This is why the Starbucks incident in Philadelphia was so troubling to me. All photos showed a fairly crowded Starbucks who saw the two young black gentlemen walk in, yet only one white female spoke up and filmed the arrest.  No one raised a challenge to the manager’s assertions by saying they did nothing wrong until after the newspapers arrived. Yet, that one film by one courageous white woman who said she had a conscience, may have saved their lives and enabled them to have a case overturned. There are glimmers of hope.

In predominantly white Marin County, the issue and topic of race and equality can often miss the mark. On Wednesday, April 18, 2018, Stewart Perrilliat, San Francisco Theological Seminary, and the Students of the African Diaspora (StAD) convened a panel to educate and enlighten Marin’s community on the issue of racism and equality. Moderator and panelists spoke frankly about their own experiences as people of color, and explored ways to learn how we can embrace each other regardless of color, economic status. A one-hour panel discussion was followed by a Q&A session open to the audience.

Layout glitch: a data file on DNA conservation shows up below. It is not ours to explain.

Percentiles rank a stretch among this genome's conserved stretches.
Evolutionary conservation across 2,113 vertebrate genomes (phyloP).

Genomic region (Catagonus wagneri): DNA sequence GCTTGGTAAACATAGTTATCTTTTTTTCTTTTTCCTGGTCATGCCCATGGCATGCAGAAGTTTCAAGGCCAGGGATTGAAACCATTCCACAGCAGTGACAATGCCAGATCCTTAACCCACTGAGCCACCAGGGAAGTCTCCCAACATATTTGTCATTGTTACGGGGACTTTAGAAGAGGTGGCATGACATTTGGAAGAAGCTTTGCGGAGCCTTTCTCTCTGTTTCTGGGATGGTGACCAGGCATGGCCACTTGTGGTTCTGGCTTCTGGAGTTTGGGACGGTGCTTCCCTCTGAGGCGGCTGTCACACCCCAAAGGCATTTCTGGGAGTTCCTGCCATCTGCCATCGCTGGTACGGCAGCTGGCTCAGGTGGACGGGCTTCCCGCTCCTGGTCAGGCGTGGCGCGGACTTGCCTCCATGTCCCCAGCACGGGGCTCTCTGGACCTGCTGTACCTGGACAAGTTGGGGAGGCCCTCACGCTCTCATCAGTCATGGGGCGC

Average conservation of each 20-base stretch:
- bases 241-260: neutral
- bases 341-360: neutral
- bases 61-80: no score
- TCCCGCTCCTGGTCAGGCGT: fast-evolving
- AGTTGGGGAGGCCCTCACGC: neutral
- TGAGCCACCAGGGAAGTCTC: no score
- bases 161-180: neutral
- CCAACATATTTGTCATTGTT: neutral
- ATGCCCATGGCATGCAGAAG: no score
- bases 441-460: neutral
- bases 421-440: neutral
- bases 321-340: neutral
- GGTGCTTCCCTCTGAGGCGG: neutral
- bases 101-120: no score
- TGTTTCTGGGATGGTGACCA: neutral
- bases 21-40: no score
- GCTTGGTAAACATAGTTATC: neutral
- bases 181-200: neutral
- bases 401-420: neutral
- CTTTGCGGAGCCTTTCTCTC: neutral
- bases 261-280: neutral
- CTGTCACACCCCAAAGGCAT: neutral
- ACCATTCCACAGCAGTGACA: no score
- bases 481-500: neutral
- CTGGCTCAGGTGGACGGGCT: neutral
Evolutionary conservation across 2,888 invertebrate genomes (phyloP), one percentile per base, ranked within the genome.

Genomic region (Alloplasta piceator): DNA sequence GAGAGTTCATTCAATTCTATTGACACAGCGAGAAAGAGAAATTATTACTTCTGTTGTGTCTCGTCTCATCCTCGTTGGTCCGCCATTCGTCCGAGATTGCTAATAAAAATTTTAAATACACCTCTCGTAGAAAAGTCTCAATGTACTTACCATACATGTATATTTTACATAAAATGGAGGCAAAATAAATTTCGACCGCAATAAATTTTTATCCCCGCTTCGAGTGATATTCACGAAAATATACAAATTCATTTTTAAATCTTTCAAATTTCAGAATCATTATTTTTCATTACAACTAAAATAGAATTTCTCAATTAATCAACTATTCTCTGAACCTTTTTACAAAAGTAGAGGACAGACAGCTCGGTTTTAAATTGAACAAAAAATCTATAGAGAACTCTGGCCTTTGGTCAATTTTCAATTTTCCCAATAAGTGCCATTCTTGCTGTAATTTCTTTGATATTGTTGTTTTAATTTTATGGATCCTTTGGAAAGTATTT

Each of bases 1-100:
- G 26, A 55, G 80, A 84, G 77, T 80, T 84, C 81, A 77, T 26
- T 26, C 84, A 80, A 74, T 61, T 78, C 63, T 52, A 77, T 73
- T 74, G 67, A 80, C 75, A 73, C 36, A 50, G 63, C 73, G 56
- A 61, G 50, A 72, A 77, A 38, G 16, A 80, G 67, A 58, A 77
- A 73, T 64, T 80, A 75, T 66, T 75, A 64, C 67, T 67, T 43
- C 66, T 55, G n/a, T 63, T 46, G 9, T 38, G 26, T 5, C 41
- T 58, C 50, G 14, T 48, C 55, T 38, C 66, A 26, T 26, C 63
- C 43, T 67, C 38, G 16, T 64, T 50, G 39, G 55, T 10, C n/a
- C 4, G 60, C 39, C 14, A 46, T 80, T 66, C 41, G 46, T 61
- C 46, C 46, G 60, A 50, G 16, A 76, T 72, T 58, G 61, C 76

Moderator:

Rev. Perrilliat is the founder of Man2Man-Urban Youth Advocate, SFTS MATS (Master of Arts in Theological Studies) alumnus, and a current DMin (Doctor of Ministry) student. Man2Man holds classes and group mentoring sessions for young men recruited through word of mouth and various organizations, or sometimes mandated through the courts to study anger management. It also produces a talk show to address issues of concern to them, which airs on a local cable channel, called Can we have a conversation? In addition to running Man2Man’s successful programs, Rev. Perrilliat also visits San Quentin State Prison, doing prison ministry and is working on a documentary called “There Are Not Many Fathers,” about fathers being more engaged with their sons. His goal is to help young men become positive, involved fathers, thus solving the greater rates of incarceration, domestic violence, low self-esteem, drug addiction, alcoholism, teenage parenthood and other issues that stem from absentee fathers.

Panelists: